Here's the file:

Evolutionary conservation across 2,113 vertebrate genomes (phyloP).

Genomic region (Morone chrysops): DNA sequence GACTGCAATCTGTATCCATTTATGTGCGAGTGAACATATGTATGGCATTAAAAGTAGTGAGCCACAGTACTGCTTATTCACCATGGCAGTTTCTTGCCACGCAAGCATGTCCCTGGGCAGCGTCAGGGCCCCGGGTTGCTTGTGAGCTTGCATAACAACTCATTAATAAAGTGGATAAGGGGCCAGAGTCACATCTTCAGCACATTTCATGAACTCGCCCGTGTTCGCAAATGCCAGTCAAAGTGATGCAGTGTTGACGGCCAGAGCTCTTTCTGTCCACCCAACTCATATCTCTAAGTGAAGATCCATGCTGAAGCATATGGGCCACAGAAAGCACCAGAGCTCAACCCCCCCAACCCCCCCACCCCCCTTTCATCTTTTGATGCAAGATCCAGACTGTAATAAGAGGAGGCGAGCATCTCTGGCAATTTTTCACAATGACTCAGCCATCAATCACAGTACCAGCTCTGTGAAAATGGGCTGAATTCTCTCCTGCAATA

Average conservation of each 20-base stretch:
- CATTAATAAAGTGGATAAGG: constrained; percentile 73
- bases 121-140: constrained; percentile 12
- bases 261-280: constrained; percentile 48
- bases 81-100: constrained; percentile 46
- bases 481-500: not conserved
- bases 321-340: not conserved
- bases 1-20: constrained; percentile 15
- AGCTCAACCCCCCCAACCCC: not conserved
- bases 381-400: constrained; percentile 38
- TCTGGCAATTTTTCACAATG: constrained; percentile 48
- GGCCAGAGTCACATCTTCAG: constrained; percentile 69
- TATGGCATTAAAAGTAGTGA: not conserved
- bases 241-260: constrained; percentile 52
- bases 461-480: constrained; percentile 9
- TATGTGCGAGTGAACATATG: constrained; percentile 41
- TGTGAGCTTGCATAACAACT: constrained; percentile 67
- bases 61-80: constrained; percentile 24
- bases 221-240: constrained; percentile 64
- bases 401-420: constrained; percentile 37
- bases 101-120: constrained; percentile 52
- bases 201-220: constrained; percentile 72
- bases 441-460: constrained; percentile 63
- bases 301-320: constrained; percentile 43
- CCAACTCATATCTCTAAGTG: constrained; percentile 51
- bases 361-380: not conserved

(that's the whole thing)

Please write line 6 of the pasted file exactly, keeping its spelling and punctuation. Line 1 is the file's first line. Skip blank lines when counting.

- bases 261-280: constrained; percentile 48